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FREQUENTLY ASKED QUESTIONS

Here are answers to questions we've received from prospective volunteers. If you have additional questions, we recommend you:

  1. Reach out to volunteer@cctboston.org.

  2. Attend a general information session that CCT holds each fall to provide prospective volunteers with an overview of CCT and Q&A on the volunteer experience.

  3. Learn about the volunteer timeline, roles, and application process under Becoming a Volunteer.

  • How many volunteers does CCT have?
    Since its inception in 1990, CCT has had approximately 850 volunteers. Each year there are typically 60-90 people volunteering.
  • How many projects does CCT undertake each year?
    The number of projects can vary, but we typically do 7-11 projects. The number undertaken is a function of how many client applicants meet our acceptance criteria and how many qualified volunteers apply for that particular project cycle.
  • How many people are on a team?
    Project teams typically consist of 6-8 team members, in addition to 2 Co-Project Managers and a Project Sponsor, who serves as a liaison between the project team and the CCT board.
  • How much time to I need to commit to volunteer on a project?
    While the number of hours may vary week-to-week, CCT volunteers contribute an average of 3-5 hours per week during a 5-month project enagement. Projects typically last from January through late May or early June. Each team will determine the best time to meet (online or in-person) as a group.
  • What qualifications are necessary for becoming a CCT volunteer?
    In terms of availability, they must be able to commit 16-20 hours per month for the duration of the 5-month project cycle. In terms of eligibility, CCT volunteers need to demonstrate significant professional experience, so that they may apply their capabilities to researching, analyzing and solving our clients’ strategic issues. Our volunteers have worked in many industries and functional areas such as marketing, sales, operations, organizational behavior, finance, general management, business development, strategic planning, and consulting. While not a requirement, volunteers often hold a MBA or other advanced degree. CCT recruits volunteers through alumni associations of leading business schools, including Booth, Columbia, INSEAD, Kellogg, Sloan, Stanford, Tuck, Darden, Wharton, and Yale. All MBAs and experienced professionals are welcome to apply.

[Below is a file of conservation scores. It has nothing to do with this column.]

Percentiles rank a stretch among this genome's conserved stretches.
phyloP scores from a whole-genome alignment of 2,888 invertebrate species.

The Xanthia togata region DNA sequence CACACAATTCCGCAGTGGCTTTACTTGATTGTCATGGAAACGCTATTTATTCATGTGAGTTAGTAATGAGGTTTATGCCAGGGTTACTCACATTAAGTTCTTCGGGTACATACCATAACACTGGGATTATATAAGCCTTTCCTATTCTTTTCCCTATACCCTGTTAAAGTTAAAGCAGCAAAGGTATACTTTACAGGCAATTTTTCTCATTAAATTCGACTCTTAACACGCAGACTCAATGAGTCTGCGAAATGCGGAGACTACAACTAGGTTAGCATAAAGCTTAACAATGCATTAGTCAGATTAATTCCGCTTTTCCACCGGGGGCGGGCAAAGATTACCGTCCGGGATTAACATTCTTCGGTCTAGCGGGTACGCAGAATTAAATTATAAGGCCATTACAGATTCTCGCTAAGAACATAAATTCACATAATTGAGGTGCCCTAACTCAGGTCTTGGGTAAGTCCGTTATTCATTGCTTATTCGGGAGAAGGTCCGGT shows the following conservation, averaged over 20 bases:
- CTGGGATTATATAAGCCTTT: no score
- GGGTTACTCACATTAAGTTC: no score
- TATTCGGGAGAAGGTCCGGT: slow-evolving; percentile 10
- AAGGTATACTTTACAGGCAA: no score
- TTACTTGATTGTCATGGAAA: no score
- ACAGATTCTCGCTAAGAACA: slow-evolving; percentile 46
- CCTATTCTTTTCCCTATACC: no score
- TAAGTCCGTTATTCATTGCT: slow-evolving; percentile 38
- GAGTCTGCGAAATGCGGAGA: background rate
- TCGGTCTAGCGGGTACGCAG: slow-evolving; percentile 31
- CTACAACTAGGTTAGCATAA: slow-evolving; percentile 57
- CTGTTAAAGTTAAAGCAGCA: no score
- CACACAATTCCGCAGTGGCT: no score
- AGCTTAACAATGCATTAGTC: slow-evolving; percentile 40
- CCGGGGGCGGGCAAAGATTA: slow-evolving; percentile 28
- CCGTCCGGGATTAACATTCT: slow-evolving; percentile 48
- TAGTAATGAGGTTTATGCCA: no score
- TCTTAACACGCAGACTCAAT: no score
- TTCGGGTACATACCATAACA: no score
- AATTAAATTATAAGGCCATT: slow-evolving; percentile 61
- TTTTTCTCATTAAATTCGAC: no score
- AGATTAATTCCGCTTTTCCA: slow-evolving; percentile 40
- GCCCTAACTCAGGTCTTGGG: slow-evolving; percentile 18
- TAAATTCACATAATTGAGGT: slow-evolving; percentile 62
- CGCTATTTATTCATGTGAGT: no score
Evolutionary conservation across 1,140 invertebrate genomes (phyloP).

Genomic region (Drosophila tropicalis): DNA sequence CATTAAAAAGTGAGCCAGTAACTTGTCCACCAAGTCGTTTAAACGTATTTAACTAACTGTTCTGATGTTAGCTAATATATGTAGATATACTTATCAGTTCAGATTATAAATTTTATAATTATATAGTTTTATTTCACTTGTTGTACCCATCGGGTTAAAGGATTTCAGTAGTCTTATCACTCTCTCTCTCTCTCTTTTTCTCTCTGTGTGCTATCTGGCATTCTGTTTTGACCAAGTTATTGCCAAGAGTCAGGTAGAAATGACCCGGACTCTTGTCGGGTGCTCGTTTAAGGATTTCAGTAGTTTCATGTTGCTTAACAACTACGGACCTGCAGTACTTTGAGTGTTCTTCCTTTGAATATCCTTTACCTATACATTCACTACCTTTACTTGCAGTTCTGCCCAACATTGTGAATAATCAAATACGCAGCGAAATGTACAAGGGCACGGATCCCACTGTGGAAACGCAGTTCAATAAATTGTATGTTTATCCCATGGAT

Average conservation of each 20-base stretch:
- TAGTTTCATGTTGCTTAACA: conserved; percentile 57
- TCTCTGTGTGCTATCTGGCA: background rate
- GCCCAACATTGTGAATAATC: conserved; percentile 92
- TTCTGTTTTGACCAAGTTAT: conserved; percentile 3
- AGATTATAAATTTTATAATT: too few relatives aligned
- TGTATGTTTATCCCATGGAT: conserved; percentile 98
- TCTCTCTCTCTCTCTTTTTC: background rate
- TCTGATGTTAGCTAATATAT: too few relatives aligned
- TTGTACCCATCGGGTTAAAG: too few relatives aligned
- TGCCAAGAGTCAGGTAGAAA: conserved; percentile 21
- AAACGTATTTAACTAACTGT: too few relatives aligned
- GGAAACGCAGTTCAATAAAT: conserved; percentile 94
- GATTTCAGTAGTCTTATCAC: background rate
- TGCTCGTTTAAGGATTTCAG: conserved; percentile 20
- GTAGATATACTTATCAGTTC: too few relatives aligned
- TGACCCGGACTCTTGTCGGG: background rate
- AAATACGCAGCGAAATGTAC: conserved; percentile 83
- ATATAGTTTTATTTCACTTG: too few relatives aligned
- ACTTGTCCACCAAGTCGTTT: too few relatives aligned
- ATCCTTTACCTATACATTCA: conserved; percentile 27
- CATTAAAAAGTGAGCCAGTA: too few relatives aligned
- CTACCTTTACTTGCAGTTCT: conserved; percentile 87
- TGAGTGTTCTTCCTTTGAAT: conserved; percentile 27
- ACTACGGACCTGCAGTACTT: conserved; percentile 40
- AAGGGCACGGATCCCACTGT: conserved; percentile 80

• I don't have an MBA, but I have another graduate degree. Can I volunteer for CCT?
    Yes! While CCT actively recruits alumni of top MBA programs, we also accept volunteers with other advanced degrees (e.g. DBA, PhD, MPA/MPH) or professional qualifications that will enable the volunteer to make relevant and meaningful contributions to a project team. Applicants are considered on a case-by-case basis.
  • What factors are considered when assigning volunteers to project teams?
    Once CCT has a list of projects that is under consideration for a given project cycle, it sends out this list to everyone who has expressed interest in volunteering for that year. Volunteers then rank their preferred projects. When forming teams, CCT considers many volunteer factors, including: 1. Their project preferences 2. The applicability of their skill sets and work experience to the projects 3. Their expressed areas of interest 4. Their volunteer experience (we look for a mix of new and returning volunteers on each team) 5. Their logistical availability for team meetings (we try to place people on teams with other volunteers who have similar time/location availability)
  • What percentage of CCT's volunteers are new versus experienced?
    In any given year, approximately 60% of volunteers are new and 40% are returning volunteers.
  • What is CCT’s strategy around diversity?
    CCT recognizes that diversity and belonging are not a terminal destination — Equity, Diversion, Inclusion, and Belonging (EDIB) is a journey that must be continually addressed. In that vein, CCT has created an EDIB Committee to advise and recommend organizational and process changes to CCT leadership. Learn more about our commitment to diversity here: https://www.cctboston.org/our-commitment-edib
  • When and where do teams meet?